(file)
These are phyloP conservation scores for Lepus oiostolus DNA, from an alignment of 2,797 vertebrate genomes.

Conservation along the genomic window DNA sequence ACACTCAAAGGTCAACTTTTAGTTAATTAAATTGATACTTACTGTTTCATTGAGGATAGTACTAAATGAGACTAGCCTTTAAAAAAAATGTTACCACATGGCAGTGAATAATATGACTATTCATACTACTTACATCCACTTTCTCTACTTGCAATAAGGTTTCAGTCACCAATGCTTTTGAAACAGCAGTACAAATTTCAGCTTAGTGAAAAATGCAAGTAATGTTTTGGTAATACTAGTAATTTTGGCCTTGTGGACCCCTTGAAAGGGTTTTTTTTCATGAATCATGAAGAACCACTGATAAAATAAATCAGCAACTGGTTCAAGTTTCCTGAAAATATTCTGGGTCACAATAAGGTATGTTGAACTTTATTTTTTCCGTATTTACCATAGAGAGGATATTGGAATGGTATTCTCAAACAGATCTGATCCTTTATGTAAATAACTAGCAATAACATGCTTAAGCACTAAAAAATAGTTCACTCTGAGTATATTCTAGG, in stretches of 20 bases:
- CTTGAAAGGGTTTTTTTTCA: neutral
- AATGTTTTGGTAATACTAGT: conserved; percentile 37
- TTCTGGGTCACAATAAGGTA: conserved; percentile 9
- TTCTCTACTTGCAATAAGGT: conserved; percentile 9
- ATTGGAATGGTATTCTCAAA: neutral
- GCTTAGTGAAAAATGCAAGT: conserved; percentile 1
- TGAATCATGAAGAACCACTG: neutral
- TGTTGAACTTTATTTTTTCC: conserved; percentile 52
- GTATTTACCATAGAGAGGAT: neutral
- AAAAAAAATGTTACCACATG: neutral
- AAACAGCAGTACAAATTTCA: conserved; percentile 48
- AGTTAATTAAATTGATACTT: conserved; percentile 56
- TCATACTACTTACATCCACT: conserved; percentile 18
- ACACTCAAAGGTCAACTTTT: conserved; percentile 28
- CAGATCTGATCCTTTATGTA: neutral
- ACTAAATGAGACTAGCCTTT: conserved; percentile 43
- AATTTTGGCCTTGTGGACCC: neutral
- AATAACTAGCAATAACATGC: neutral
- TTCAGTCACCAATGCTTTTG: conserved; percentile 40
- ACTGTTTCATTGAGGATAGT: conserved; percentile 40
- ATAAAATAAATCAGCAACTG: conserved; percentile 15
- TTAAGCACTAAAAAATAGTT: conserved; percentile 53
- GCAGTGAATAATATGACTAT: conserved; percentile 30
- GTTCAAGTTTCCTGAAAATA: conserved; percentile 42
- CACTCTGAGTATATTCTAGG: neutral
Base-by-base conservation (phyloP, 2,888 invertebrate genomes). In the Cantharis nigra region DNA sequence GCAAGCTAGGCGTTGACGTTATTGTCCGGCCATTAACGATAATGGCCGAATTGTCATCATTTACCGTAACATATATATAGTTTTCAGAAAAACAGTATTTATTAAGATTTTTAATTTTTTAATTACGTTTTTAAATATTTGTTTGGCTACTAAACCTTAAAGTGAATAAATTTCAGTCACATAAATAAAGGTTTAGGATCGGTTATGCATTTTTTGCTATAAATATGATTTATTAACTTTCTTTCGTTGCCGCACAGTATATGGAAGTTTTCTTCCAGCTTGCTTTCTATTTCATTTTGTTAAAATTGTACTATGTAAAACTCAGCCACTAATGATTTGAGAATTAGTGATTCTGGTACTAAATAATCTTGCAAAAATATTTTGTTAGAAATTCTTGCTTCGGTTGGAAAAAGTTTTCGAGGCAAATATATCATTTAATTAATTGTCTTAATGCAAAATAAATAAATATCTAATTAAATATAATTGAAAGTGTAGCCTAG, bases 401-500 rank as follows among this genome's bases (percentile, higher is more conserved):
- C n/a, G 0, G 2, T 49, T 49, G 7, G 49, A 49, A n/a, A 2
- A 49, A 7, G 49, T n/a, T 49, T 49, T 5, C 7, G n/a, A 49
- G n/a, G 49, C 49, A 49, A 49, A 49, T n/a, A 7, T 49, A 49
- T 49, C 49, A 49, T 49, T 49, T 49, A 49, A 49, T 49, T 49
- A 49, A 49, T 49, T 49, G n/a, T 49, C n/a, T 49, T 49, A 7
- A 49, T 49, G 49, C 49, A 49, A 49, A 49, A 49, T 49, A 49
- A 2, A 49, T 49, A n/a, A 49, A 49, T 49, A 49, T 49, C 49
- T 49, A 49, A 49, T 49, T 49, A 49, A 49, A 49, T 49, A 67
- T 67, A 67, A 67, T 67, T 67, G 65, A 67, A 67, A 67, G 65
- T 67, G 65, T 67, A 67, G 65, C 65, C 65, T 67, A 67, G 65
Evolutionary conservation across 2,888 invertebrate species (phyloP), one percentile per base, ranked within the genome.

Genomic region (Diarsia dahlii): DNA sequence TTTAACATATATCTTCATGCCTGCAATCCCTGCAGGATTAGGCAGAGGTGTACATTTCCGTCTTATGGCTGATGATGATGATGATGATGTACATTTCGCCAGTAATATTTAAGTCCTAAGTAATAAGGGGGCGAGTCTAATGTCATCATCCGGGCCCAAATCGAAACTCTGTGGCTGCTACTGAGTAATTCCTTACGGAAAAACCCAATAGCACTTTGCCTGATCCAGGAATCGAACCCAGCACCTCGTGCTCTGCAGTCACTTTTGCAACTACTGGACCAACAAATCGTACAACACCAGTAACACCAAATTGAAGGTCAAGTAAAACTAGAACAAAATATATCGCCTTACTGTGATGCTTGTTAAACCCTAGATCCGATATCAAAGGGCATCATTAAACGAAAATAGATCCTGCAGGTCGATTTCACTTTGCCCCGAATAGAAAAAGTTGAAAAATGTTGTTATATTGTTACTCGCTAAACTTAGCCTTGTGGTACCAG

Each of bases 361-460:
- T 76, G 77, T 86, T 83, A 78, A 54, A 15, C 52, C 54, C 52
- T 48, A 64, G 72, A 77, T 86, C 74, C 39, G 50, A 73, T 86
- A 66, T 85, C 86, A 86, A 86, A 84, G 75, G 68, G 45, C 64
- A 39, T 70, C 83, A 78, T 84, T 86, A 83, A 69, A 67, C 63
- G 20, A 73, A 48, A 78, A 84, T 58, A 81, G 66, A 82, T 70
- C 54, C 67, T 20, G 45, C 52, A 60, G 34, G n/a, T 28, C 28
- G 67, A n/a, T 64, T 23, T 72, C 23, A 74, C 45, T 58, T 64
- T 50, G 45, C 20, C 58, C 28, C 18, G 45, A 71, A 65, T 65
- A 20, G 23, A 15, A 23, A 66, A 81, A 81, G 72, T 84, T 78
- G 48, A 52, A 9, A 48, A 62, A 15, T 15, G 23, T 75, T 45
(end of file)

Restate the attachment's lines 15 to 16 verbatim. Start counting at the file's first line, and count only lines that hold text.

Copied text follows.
- TCATACTACTTACATCCACT: conserved; percentile 18
- ACACTCAAAGGTCAACTTTT: conserved; percentile 28